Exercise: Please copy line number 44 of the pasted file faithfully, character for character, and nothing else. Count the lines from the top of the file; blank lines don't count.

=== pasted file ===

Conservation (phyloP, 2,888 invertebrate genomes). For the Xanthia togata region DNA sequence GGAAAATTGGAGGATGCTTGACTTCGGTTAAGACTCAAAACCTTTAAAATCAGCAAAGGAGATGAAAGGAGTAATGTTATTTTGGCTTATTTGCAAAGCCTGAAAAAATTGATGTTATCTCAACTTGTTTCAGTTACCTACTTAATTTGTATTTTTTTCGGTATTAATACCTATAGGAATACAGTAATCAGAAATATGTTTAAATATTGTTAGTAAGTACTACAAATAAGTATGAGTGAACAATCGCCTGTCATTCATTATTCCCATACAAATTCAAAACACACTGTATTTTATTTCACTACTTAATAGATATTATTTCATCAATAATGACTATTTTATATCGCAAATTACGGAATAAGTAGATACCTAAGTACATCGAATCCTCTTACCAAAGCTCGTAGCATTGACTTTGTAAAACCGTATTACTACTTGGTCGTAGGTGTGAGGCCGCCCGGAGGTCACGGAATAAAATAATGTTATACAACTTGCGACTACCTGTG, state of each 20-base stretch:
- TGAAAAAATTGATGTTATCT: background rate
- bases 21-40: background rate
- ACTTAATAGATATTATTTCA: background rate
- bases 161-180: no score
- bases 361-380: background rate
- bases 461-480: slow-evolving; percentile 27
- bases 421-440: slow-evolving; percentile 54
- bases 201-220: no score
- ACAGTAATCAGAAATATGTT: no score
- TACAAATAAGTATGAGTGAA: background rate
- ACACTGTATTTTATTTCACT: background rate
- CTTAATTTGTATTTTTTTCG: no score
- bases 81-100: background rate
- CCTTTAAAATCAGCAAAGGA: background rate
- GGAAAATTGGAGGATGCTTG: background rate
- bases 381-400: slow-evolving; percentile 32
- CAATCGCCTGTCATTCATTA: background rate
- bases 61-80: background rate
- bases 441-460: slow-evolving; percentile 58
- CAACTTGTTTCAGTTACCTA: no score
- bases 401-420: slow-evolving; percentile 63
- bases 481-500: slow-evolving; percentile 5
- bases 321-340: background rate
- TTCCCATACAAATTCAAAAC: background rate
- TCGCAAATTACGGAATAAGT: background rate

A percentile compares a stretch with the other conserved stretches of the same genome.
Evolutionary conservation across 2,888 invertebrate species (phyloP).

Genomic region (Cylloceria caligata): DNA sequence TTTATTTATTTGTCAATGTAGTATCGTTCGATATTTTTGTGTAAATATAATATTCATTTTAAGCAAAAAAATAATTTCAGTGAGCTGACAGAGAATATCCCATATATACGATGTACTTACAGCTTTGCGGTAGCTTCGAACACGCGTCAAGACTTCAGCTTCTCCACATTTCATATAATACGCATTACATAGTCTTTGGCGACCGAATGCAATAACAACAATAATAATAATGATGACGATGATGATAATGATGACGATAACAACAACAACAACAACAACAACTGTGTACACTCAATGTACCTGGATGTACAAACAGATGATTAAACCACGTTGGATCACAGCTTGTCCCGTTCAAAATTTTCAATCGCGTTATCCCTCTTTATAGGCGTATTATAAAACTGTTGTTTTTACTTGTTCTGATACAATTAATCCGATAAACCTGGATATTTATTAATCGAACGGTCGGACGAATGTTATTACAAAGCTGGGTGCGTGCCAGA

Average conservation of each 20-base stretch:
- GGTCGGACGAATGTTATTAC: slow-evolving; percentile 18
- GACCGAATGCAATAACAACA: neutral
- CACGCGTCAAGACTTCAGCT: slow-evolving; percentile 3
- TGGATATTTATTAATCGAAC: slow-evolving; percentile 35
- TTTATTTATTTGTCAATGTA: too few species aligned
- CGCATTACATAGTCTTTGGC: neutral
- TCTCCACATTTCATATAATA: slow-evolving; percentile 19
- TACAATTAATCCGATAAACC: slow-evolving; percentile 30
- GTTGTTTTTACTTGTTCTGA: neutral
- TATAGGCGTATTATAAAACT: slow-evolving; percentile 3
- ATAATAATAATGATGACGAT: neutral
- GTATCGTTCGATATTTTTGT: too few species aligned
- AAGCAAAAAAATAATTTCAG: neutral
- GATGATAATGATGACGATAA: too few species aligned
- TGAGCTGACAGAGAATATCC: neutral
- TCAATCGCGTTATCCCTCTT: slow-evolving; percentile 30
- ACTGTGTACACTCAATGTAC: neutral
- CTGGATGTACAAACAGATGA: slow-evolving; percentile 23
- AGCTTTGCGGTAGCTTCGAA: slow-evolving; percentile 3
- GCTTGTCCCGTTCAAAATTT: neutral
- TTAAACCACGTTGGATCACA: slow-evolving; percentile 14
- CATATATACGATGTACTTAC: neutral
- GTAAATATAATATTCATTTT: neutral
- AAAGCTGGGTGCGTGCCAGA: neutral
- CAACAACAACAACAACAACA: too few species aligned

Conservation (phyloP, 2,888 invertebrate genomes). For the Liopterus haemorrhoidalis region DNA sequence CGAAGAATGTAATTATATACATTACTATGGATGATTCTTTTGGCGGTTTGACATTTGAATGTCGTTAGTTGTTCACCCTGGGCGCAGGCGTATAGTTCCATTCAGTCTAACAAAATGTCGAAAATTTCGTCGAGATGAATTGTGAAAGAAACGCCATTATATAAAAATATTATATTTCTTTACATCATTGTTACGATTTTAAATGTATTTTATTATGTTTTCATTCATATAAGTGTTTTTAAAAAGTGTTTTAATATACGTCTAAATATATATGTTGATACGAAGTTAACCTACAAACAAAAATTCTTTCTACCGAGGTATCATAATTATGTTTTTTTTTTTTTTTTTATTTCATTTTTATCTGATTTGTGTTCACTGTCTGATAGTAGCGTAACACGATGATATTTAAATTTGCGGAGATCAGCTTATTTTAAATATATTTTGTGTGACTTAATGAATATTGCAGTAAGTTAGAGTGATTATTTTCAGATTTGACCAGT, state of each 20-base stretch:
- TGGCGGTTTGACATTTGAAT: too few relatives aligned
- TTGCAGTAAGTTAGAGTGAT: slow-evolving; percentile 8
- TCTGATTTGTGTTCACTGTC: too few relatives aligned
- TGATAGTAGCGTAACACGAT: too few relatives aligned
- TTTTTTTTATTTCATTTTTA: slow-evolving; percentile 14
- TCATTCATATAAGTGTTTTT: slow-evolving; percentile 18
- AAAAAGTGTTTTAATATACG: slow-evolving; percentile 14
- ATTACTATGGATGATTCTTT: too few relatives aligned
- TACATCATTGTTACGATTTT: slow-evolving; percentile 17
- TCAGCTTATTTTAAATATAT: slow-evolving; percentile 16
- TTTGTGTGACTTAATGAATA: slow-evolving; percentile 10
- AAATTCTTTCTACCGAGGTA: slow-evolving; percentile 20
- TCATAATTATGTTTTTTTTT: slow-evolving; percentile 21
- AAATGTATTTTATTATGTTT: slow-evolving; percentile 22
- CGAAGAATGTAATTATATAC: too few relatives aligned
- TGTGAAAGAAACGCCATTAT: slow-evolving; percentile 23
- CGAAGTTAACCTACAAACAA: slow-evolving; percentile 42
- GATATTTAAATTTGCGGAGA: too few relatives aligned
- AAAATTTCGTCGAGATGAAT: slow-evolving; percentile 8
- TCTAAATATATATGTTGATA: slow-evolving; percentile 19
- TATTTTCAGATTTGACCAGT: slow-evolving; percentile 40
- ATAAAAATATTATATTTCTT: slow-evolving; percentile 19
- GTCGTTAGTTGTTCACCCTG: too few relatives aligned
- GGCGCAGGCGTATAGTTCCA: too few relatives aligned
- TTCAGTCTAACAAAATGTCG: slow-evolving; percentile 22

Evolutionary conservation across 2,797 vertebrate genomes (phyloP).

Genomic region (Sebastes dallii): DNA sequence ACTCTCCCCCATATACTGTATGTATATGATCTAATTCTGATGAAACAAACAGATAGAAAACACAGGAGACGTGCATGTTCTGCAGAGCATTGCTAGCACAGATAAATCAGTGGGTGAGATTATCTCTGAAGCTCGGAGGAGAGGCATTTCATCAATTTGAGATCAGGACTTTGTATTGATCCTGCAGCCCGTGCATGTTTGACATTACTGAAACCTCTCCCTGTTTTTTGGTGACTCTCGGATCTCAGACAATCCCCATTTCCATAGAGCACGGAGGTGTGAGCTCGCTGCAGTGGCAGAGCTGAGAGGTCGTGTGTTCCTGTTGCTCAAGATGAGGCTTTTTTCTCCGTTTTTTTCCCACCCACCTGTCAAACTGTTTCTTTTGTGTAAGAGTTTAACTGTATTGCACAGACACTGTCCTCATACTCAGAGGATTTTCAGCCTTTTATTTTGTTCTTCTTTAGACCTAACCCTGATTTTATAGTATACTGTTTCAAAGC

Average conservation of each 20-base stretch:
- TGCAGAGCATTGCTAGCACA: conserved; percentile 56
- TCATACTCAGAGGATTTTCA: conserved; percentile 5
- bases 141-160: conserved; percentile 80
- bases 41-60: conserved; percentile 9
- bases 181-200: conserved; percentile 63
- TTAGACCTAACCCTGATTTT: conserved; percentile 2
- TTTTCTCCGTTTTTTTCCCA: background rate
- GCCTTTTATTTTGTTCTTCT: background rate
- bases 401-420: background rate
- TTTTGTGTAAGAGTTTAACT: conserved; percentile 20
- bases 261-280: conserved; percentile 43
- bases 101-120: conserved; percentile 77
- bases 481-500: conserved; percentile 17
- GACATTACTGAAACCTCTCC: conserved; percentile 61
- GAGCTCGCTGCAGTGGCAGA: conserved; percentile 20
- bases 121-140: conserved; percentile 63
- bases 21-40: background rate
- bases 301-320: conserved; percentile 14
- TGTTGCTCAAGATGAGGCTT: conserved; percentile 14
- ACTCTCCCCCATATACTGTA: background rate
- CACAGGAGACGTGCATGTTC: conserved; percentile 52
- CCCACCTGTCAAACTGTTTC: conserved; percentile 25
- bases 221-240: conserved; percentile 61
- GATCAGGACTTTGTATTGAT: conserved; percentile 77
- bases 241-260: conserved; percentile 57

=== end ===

- GATGATAATGATGACGATAA: too few species aligned